“The author must know his countryside, whether real or imaginary, like the back of his hand.” Robert Louis Stevenson
When my first editor, the amazing Mary Cash, bought my first book KELLY AND ME, one of the things she said was, “We need more sense of place.”
“How do I do that?” I asked.
“Read,” she said.
And so I did. I found lots of books that painted worlds for me. But the authors I learned the most from for that writing exercise were Bill and Vera Cleaver. They wrote WHERE THE LILIES BLOOM (Newbery winner). All their books (yes, I read them all) were so beautifully detailed that I fell in love. I’m STILL in love with their writing.
A Few Facts about Sense of Place
- If well done, setting can become a character (what one reviewer said about KELLY AND ME).
- Not just fantasy novels need world building–ALL books do.
- If you feel like the book you’re reading is a desert (when it’s not!), that’s because the author has failed in making the world real and visible. The author is your eye.
- When your main character talks about place, remember he will speak only about what he notices. YOU have to make him notice what allows the reader to believe they are there.
- Use all five sense when you write. At this moment I can hear the baby and, across the street, a lawn edger going. I can feel the cool air blowing in around my feet from the open window. Outside my window there are two trees, one with leaves the color of an almost-ripe lemon. The smells coming from the bathroom? Let’s just say the wintergreen smelly thing ain’t helping a lot. And then, of course, there are the keys under my fingers. All of this is part of my sense of place–of the world I am in right now.
- Don’t use all sense at once, like I did above. After you build a place, it’s your job to remind the reader where they are. And I don’t think it’s a bad idea to do that two or three times a page.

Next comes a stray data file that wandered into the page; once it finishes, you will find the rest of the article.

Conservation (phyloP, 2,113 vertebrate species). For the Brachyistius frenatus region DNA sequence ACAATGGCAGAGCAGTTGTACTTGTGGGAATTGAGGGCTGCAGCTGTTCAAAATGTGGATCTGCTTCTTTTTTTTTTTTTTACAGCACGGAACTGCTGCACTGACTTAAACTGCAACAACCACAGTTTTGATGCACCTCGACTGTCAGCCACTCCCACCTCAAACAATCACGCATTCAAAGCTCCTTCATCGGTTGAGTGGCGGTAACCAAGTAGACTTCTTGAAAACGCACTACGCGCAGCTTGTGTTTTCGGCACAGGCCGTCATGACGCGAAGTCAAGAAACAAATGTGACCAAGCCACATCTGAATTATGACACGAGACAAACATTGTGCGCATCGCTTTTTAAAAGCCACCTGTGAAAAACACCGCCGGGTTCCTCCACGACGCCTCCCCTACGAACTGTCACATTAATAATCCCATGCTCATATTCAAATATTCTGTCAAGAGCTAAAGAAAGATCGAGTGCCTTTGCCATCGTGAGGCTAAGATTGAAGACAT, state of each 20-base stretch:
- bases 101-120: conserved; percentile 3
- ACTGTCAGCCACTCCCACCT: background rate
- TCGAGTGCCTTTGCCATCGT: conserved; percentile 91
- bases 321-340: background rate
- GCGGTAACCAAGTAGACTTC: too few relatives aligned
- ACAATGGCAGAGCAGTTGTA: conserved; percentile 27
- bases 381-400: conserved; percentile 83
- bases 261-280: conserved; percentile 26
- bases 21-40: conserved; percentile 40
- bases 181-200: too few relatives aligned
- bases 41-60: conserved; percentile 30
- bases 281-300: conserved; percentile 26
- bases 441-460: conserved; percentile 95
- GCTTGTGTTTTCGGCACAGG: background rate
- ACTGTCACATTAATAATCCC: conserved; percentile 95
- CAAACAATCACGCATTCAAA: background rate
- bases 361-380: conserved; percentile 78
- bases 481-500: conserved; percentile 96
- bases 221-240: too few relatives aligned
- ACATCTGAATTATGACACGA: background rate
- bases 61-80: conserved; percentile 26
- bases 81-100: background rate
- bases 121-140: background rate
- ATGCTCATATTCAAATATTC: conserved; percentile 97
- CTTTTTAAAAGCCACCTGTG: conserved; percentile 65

- The amazing Tim Wynne-Jones gave a great talk when I was at school at VC, about the emotion sense of place can give a book–how it can forecast doom or help readers feel joy. There’s a name for this, and try as I might, I can’t remember what it is. When I do, I’ll add it.
#32 Rewrite your book opening using sense of place.
#32.5 Do what Mary Cask said: Read for setting. How does the writer do it successfully?
Last month I read The Lie Tree by Frances Hardinge. Absolutely phenomenal. It weaves together character, storytelling, action, worldbuilding, and social issues flawlessly. The character was so smart and I loved watching her in action. She captured so well all the things I felt growing up but could never put so eloquently. For example:
“There was a hunger in her, and girls were not supposed to be hungry. They were supposed to nibble sparingly when at table, and their minds were supposed to be satisfied with a slim diet too.”
I love it! All through the book I was just in awe, wondering if I’d ever write something that brilliant. But another part of me didn’t care, because I was just happy this book was in existence. That made me think…will I write something that someone will feel that way about? Is there a story in me that needs to be told, and that someone else needs to read? And if so, what am I doing to make sure that story comes into existence?
Following the excerpts above, write either place or description that breathes life into your story.
Feel free to share.
1. I need a new pillow. Mine, I think, has been giving me headaches (sometimes wake up so sick I puke–like this morning). I’ve used several kinds–including expensive ones–but can’t find anything that helps. Suggestions? Please?
2. We are thinking of having a dance/writing activity for charity purposes. We want to do it before the conference (www.wifyr.com). Anyone have any suggestions for a venue? It needs to be free and we need to charge at least a $10 cover charge.
3. Today, notice sense of place. Really notice it. What do you see, hear, taste, smell, touch?
How do these experiences make you more aware of the environment you are in?
How would you write your experiences in an original way? For example, lots of people have been cold. How do you make being cold your own–original? Not, I was freezing. How would you say that?
I’m doing it! I am! The book is winding to the climax and then end!
I love this part of writing. When I feel the end is near and I love my characters and the sh!t seems to be mostly gone and I am hurrying to the close of something. I love finishing a novel. And the right-before of finishing a novel.
I’m glad I am doing it with you all.
(I am NOT done. I can just see the finish line. This may still take some time.)
Another thing I love? Hemingway’s short story A Clean, Well-Lighted Place.
I read it as a young teen. Loved it as a young teen. Cried over it.
You can read it here:
It’s a nice break, reading this story. See what Hemingway does right (or should I say write?). Maybe you don’t love it. That’s okay. We each find the masterpieces we love. We each have our masterpiece lines, novels, moments.
I’ll be back in a few hours.
PS There are several typos in this copy of the short story
PMS There are too many exclamation points in this post. But, I am very happy.